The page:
Throughout the 20th Century, “Jerusalem” grew in popularity as an illustration of a romanticised London and England as a whole. As the song’s popularity grew, it moved further away from the original message conveyed by Blake. Blake was a complex individual and his work often layered with multiple interpretations, but one thing Blake was not was a nationalist of any kind, he was a revolutionist. At the heart of the poem is the direct contrast of the romantic, pleasant society against the grave reality of the ever-industrialising world. In the second stanza, the desire is clear to see, to raise up arms in the fight for change, asserting the right to imagine, desire and fight for something better. The images of war are not directed at France itself, but rather against those against those who would seek to prevent a new world being created (Cox, 2004). For Blake, London in 1804 envisaged the “dark Satanic Mills”, the green and pleasant land was but a possible future. This is reinforced through his 1794 poem “London” which divides man from man, brings him into mental and moral bondage, destroys the sources of joy and brings, as its consequence, blindness and death.
Somewhat ironically, Blake’s poem was used as the central theme and focus for Danny Boyle’s ‘Isles of Wonder’, the opening ceremony for the 2012 London Olympics (LOCOG, 2012). Boyle’s aim was to paint a picture of a historical run centred around London elaborating on the myth of Britishness, the important role of Britain in economic, social and cultural history, but more importantly, its role in the quest for a new Jerusalem. The thread of purpose than ran through the ceremony was that of “the idea of Jerusalem, of a better world that can be built though the prosperity of industry, through the caring nation that built the welfare state, through the joyous energy of popular culture, through the dream of universal communication” (LOCOG, 2012).
The Olympics are a ‘mega-event’ in their scale and the interest in them afforded by a global television audience (Horne, 2007). They are also ‘discontinuous’ in that they are neither the culmination nor the start of a longer development and they are unrepeatable in the foreseeable future. The Olympic opening ceremony offers the host nation a one-off opportunity to promote itself to the watching world by putting on an impressive spectacle with an authentic staging at the discretion of the policy makers. For the global elite, the Olympics are an investment—and one with a rapidly growing price tag. At the London Games, the cost of the opening ceremonies was £27million, yet to justify the expenditure, the government quoted Sorrell’s claim that the four ceremonies together will worth up to £5billion in advertising value, as well as hopefully convincing global spectators London 2012 will be “the greatest show on earth” (Kortekaas & Blitz 2011).
The ceremony opened with a ‘green and pleasant land’ (the title of the opening scene) showing depictions of an ‘English’ England and closed with the diversity of Britain best represented by a cosmopolitan London (in Frankie & Jane say thanks Tim scene) (Bryant, 2015). Boyle told a story in the opening ceremony about Britain repeatedly showing the world the way of the future, first through the industrial revolution and the iconic forging of the Olympic rings, then the internet revolution, a revolution “for everyone” (Boyle, 2012). Boyle’s version of a new Jerusalem is consistent with the historic values of the broad left in Britain. It is about the welfare and well-being of all, it enshrines mutualism, it praises individual achievement and collective endeavour, it vows all can and will contribute, and it believes in better. It also treats ethnic diversity as a strength.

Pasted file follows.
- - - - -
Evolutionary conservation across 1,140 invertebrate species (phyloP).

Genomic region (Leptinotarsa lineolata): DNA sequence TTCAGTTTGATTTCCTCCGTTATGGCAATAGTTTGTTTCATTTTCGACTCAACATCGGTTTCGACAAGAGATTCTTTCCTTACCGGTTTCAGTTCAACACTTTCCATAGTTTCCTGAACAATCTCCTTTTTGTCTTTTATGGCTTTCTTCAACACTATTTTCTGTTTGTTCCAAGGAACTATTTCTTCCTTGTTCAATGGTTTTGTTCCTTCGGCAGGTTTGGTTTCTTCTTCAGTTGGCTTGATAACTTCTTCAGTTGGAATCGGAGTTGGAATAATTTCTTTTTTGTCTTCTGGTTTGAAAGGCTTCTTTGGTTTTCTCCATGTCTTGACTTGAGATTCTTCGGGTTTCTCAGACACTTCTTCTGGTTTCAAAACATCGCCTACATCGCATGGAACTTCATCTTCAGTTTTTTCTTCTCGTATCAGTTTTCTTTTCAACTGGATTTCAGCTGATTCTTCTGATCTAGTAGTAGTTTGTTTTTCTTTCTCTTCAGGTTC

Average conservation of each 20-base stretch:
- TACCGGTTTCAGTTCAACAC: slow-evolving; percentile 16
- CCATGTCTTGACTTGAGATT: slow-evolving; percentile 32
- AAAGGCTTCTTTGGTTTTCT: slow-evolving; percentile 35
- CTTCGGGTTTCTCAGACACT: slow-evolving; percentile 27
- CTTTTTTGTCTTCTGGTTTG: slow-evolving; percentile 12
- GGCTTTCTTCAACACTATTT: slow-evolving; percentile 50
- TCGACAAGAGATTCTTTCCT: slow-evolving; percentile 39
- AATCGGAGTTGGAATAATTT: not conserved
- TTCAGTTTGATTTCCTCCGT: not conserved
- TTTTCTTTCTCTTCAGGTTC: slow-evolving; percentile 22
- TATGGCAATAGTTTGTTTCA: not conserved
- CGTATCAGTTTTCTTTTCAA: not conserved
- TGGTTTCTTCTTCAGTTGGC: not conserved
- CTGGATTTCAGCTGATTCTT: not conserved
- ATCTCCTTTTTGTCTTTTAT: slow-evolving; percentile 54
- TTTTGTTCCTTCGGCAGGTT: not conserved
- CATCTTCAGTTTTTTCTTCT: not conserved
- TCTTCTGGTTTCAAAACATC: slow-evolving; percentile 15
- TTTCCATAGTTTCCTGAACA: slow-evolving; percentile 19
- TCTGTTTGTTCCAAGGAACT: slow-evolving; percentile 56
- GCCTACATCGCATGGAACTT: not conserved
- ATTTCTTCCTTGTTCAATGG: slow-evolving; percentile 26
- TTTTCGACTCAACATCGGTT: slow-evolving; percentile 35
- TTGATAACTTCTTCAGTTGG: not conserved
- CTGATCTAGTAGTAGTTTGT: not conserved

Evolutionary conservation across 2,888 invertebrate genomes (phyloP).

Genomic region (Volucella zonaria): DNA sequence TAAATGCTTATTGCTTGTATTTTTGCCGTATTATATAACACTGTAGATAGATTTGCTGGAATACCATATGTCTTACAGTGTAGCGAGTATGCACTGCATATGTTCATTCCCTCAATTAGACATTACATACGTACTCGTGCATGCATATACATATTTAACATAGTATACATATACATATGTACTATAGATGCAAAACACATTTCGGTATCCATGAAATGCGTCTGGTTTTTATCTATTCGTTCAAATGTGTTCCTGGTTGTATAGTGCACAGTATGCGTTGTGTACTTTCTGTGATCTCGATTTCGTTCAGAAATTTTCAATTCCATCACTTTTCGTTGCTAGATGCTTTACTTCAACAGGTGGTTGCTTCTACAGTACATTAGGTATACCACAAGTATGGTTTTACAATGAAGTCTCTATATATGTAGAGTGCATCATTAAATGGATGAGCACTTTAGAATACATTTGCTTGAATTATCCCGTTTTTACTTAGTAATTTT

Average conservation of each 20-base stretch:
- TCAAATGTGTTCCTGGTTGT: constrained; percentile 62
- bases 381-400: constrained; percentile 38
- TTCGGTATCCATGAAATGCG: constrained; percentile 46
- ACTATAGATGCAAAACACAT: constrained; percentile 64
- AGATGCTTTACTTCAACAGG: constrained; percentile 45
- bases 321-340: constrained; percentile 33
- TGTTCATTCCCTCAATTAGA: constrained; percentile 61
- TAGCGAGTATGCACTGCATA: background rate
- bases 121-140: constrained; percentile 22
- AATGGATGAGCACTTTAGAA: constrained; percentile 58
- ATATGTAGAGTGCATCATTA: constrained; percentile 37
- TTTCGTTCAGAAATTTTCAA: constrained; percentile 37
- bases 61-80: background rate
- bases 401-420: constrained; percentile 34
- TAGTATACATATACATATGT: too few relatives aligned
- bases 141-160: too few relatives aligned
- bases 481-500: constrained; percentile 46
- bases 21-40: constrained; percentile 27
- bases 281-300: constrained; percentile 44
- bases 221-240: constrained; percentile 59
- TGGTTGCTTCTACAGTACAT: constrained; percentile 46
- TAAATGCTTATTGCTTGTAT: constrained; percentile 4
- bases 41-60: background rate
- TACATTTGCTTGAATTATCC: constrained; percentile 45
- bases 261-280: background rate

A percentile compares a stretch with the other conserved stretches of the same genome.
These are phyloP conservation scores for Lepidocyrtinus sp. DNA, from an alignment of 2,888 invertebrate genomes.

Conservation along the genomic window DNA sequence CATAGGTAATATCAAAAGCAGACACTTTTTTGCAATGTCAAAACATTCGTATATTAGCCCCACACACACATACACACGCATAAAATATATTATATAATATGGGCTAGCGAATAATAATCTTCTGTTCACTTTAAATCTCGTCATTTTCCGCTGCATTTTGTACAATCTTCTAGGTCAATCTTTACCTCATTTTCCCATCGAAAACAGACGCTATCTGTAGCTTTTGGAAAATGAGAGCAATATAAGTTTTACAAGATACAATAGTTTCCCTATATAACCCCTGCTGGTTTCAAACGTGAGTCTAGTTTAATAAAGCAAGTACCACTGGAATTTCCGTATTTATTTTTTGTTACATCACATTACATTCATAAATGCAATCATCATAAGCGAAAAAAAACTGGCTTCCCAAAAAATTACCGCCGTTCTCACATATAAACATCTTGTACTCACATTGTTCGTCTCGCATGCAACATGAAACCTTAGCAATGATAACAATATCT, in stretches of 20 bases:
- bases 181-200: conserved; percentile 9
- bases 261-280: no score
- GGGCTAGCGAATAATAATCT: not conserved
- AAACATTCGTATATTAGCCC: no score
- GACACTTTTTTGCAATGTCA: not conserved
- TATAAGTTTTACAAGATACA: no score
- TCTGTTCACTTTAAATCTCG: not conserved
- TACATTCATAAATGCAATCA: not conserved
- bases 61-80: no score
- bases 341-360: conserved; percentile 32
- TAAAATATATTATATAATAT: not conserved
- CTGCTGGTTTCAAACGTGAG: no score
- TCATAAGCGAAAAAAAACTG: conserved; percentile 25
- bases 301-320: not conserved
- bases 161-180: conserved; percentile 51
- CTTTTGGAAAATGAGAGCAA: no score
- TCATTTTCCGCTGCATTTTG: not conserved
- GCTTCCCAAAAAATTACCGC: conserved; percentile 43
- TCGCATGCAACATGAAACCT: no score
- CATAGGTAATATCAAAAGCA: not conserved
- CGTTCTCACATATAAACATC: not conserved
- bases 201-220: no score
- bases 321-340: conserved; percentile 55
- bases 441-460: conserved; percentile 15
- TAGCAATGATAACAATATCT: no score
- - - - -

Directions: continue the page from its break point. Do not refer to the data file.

This political staging of the ceremony met some critics, Conservative MP Aidan Burley tweeted “the most leftie ceremony I have ever seen – more than Beijing […] leftie multiculturalist crap” (Brownwell, 2013) This opinion however was unpopular, only 14.6% of a Survation poll asked the following day believed the ceremony ‘too political’ (Bryant, 2015). Rather it gave a convincing argument that Britishness wasn’t about nostalgic yearning for an imperial past, “but something that existed in the present and future” (Soutphommasane, 2012). Cameron elaborated on this idea of London being a catalyst for the nation as a whole, a nation “whose time had come”. The post-Olympic setting is seen as an opportunity to revive his ideas about a big society. What better way to advertise his ambitions of Burkean conservatism than the “little platoons” of volunteer staff at events during the Olympics?
However, due to the strong sense of celebration towards NHS and public sensibilities remaining strongly social democratic, Soutphommasane argued Labour seemed best poised to covert patriotic sentiment into national purpose. Miliband’s cries to “rebuild Britain” through responsible capitalism had echoes of Labour and Attlee’s 1945 manifesto of building Jerusalem.